Who’s Afraid of Election Day?

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This is what this election season has been like for me: I’m trapped in a never ending loop of “Who’s Afraid of Virginia Woolf”, watching my hosts savage each other, amazed at their capacity for violence, wondering when it will stop, desperate to go home.

For months, I’ve been saying I just want it to be over, but who am I kidding? I know that on Wednesday, whatever the result, it will not be over. I can’t really believe that we’ll all wake up on Wednesday morning and say, “Well, all right then. It’s settled. Let’s move on.” Our national discussion (if you can call the screeching, fear-mongering and doomsday scenarios emanating from all sides discussion) will simply enter a new phase, with new recriminations, new apocalyptic visions, new war cries.

This morning, as I face Election Day with no small amount of exhaustion and dread, I read Jesus’ parable of the wheat and the weeds. In this story, Jesus tells of a farmer who finds that an enemy has come and planted weeds among his crop of wheat. The problem is, this particular weed is indistinguishable from the wheat. The farmer cautions against trying to pull the weeds lest they pull the wheat with it. Wait, he says, until the harvest, then we can safely separate them. While not the primary meaning of the parable, this scripture got me thinking about what has been sorely missing in this election season: humility.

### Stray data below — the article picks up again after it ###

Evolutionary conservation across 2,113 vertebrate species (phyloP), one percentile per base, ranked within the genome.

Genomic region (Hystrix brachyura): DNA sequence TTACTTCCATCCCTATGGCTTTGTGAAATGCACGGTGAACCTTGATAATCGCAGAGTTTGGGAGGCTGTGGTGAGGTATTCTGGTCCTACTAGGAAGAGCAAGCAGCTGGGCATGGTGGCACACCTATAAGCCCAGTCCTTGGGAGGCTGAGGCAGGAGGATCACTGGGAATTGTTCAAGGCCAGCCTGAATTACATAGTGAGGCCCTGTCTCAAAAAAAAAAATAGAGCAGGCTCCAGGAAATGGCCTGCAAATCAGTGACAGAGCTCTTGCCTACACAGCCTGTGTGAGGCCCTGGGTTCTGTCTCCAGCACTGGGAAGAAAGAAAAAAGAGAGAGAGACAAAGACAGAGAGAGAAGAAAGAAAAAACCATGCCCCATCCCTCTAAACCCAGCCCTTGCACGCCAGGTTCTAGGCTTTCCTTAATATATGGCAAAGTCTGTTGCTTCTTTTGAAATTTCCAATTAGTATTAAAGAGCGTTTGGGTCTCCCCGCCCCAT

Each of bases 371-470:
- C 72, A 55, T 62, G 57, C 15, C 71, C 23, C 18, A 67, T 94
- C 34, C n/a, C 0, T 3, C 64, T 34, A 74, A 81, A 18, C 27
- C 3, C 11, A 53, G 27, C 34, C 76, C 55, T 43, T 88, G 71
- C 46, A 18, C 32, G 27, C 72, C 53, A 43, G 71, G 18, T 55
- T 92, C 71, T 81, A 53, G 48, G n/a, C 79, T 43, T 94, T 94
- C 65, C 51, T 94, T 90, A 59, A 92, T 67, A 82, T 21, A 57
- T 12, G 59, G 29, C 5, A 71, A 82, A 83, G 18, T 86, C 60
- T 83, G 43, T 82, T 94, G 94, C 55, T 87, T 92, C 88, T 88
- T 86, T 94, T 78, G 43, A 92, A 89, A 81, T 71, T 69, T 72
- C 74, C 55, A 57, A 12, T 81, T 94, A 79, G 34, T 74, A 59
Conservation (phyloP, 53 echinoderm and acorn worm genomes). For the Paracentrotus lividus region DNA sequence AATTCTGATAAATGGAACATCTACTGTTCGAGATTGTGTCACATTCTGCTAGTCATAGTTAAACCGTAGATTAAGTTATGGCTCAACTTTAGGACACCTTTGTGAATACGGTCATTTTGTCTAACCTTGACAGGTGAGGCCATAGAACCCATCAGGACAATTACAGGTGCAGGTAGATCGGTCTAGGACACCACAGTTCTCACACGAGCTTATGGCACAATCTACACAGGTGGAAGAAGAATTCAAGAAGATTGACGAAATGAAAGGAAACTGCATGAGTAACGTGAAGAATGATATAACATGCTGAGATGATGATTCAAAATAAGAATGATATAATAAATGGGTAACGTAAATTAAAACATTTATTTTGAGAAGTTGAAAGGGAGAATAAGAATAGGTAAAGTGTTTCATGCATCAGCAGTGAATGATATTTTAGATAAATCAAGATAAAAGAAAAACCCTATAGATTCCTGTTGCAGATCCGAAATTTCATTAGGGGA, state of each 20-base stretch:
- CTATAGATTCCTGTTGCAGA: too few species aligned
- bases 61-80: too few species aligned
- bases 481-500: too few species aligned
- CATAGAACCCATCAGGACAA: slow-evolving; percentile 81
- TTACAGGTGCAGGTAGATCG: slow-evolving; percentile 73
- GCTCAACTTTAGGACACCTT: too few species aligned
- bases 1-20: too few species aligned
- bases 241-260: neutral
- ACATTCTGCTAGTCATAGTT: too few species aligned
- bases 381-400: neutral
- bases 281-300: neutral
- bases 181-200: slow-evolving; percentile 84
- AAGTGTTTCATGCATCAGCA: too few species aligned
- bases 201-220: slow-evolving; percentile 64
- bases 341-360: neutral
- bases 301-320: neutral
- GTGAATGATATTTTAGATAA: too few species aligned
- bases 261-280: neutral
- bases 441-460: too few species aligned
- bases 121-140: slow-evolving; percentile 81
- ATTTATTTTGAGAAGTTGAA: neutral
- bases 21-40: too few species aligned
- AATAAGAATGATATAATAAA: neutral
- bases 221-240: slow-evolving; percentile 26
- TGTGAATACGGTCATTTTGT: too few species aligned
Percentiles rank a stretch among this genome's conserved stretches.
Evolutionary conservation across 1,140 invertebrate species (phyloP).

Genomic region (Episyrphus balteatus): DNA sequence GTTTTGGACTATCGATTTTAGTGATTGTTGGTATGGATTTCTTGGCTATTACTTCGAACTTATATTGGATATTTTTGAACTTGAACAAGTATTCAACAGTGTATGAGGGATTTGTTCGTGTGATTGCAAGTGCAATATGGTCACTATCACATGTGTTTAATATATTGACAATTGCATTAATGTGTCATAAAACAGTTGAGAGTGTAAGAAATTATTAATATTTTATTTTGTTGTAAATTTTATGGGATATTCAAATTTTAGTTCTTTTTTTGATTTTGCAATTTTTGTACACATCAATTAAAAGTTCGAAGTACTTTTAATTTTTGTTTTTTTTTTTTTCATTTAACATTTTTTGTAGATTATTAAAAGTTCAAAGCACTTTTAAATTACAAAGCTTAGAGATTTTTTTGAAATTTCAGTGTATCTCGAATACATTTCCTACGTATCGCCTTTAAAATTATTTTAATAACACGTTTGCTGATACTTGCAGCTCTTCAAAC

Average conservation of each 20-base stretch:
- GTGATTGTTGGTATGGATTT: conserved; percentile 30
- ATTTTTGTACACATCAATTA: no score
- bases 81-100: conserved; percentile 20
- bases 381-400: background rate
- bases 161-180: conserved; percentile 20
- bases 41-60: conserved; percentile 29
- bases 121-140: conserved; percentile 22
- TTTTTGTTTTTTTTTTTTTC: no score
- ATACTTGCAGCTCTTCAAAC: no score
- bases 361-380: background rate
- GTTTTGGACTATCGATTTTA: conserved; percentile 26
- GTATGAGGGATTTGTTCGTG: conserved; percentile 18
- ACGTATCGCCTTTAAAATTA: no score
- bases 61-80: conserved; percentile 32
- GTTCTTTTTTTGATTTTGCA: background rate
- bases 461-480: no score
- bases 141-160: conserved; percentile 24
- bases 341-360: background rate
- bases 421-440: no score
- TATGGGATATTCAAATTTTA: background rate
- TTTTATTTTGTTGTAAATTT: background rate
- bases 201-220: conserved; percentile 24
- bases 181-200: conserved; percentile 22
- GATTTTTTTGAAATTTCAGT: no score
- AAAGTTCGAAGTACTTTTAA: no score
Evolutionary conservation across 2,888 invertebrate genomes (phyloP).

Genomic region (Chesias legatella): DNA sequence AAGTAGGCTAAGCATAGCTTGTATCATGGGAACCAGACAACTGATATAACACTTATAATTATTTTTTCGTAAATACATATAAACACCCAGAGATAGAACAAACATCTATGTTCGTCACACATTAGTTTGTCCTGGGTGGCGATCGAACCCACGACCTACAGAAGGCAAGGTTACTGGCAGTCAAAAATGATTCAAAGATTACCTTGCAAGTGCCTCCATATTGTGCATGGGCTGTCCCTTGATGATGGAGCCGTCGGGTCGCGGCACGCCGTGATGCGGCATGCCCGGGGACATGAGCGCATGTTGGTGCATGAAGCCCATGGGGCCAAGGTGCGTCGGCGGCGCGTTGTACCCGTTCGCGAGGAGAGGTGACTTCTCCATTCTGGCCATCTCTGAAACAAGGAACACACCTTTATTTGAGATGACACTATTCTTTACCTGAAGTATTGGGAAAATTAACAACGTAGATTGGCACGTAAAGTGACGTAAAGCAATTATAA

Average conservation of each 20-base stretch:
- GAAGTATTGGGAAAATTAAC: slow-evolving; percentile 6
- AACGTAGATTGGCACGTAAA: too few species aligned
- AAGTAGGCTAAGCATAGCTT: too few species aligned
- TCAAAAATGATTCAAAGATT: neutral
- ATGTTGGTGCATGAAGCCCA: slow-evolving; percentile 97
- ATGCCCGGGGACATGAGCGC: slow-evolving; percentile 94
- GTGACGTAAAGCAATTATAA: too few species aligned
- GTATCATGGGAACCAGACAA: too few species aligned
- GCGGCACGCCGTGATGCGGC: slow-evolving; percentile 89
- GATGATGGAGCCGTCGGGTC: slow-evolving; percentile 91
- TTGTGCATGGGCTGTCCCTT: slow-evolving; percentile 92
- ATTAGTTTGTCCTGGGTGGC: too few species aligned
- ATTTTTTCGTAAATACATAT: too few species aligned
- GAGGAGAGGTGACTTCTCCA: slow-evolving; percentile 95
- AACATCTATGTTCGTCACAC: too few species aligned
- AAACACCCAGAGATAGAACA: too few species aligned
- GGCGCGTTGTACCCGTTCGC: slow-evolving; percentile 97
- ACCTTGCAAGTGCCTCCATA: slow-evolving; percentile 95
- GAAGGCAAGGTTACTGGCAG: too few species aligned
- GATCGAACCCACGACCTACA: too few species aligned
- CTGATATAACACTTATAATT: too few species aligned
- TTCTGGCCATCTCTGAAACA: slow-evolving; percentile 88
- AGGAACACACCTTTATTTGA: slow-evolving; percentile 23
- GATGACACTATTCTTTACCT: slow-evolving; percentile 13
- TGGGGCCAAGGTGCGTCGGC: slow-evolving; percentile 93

So many of the speeches, debates, media reports, Facebook posts, tweets and water cooler discussions we’ve had over the last 18 months traffic in absolutes. This is the victim, this is the villain.  We are not satisfied to say others are wrong; they must also be evil.  We give no quarter and we receive none. It’s as if we’re not secure enough in what we believe — in who we believe — to admit any nuance, subtlety of thought or admission of flaws.

But Jesus’ words offer no such binary choices.  Wheat and weeds can look an awful lot alike, and we are not the final judge of which is which. We are asked to make a decision using the information we have, true.  But can we admit that our knowledge isn’t perfect?  Can we leave room for the possibility — however remote it seems — that we could be wrong? 

So, we will vote for what we consider the wheat — the good seed, the desirable outcome. Or, maybe we will vote for the “least objectionable weed.” We will make our choice tomorrow, based on what we believe is best for our country. I pray that we can do this with the humility that says we might be wrong. Without it, we’re just trapped in the dinner party from hell.

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